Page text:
Neural Logic Reinforcement Learning


Deep reinforcement learning (DRL) has achieved significant breakthroughs in various tasks. However, most DRL algorithms suffer a problem of generalizing the learned policy which makes the learning performance largely affected even by minor modifications of the training environment. Except that, the use of deep neural networks makes the learned policies hard to be interpretable. To address these two challenges, we propose a novel algorithm named Neural Logic Reinforcement Learning (NLRL) to represent the policies in reinforcement learning by first-order logic. NLRL is based on policy gradient methods and differentiable inductive logic programming that have demonstrated significant advantages in terms of interpretability and generalisability in supervised tasks. Extensive experiments conducted on cliff-walking and blocks manipulation tasks demonstrate that NLRL can induce interpretable policies achieving near-optimal performance while demonstrating good generalisability to environments of different initial states and problem sizes.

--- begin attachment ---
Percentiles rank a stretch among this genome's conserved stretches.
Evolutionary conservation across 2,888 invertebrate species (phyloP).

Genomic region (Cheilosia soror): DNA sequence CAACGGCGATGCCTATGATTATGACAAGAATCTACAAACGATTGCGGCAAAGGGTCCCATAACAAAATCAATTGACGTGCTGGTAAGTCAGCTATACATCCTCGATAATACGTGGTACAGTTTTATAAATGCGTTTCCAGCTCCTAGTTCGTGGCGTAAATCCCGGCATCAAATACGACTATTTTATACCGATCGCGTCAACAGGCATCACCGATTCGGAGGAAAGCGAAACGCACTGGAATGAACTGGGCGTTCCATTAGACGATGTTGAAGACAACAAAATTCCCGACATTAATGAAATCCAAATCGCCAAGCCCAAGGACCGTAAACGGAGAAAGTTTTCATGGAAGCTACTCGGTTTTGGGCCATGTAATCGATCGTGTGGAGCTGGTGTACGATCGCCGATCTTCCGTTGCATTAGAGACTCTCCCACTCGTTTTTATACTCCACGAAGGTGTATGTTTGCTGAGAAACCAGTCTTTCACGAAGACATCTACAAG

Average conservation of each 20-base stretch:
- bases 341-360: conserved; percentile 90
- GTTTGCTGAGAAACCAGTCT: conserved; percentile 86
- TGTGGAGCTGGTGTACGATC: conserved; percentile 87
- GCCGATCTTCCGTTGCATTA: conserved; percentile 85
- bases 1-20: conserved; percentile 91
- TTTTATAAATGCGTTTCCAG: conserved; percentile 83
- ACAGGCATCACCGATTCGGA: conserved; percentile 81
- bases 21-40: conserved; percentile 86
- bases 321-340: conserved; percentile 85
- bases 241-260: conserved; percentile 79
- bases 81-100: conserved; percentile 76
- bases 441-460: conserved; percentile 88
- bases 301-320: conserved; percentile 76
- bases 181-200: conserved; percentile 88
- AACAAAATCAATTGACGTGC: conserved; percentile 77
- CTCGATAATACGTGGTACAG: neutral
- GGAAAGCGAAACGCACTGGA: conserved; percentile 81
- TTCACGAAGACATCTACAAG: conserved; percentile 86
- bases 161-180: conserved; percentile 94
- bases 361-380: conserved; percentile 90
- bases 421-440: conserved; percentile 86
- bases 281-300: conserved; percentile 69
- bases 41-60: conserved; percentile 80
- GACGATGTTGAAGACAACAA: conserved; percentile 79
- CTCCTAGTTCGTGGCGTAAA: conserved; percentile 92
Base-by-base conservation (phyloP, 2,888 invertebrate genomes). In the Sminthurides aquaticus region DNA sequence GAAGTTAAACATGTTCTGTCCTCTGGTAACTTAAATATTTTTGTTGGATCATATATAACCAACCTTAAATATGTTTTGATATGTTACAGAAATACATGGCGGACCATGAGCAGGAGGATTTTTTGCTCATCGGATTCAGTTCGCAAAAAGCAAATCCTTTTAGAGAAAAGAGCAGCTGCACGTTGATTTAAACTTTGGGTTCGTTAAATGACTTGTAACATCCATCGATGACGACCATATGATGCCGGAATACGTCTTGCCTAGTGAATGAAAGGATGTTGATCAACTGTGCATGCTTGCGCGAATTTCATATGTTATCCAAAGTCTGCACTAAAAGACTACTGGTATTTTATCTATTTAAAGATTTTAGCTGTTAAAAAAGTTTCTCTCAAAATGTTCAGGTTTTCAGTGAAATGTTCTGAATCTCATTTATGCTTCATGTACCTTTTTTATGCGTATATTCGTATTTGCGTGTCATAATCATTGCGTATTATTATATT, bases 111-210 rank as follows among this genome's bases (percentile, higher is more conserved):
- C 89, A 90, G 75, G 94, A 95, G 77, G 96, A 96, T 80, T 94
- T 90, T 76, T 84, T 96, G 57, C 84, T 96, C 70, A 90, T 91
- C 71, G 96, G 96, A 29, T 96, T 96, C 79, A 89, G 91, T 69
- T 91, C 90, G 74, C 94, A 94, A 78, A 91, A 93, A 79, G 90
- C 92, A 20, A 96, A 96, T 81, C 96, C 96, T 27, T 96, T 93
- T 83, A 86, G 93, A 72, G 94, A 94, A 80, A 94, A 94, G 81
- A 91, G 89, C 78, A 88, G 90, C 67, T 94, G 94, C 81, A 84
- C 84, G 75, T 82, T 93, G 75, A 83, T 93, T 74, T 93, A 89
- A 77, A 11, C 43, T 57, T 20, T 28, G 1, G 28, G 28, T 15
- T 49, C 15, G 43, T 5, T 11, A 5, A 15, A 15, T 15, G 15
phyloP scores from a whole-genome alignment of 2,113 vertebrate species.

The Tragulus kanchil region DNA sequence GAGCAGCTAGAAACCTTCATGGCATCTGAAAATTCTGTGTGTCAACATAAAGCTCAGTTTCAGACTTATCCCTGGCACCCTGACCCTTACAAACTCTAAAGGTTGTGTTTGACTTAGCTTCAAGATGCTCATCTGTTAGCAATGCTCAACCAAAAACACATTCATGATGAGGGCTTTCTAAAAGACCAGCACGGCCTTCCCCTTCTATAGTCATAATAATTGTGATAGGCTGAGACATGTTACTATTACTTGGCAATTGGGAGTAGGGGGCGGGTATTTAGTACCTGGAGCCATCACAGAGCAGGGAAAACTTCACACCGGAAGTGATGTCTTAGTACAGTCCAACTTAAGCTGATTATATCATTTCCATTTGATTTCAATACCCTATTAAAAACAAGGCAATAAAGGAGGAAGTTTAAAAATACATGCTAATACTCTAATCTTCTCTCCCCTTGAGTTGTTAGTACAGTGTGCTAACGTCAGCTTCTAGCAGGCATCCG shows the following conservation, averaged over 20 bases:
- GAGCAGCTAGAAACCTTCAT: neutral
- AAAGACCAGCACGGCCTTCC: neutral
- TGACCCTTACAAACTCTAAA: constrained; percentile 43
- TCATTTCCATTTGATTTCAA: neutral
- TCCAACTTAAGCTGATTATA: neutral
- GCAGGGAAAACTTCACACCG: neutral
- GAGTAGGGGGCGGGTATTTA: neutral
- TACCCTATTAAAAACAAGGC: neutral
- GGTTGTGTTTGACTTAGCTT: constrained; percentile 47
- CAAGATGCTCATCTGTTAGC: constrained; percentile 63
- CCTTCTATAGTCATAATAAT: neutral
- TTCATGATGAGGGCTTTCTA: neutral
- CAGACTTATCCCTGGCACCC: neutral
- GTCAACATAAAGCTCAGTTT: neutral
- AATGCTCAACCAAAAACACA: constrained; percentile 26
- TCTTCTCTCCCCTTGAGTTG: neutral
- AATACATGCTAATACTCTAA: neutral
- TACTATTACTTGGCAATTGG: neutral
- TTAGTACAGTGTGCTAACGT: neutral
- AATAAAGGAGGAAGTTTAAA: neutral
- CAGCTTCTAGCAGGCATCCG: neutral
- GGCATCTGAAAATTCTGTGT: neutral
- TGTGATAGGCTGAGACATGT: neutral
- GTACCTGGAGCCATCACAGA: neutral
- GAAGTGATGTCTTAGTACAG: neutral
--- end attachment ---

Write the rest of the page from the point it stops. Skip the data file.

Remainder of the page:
In 36th International Conference on Machine Learning
Zhengyao Jiang
Zhengyao Jiang
PhD Student of Machine Learning

I’m Zhengyao Jiang, a machine learning PhD student at UCL, supervised by Tim Rocktäschel and Edward Grefenstette. I’m interested in improving the data efficiency and generalization of reinforcement learning, pushing the RL to real-world applications. To reach those goals, my research focuses on both incorporating priors with neuro-symbolic methods and leveraging off-policy/offline data. I used to work on deep learning financial applications, having the experience of algorithmic live trading on the cryptocurrency market.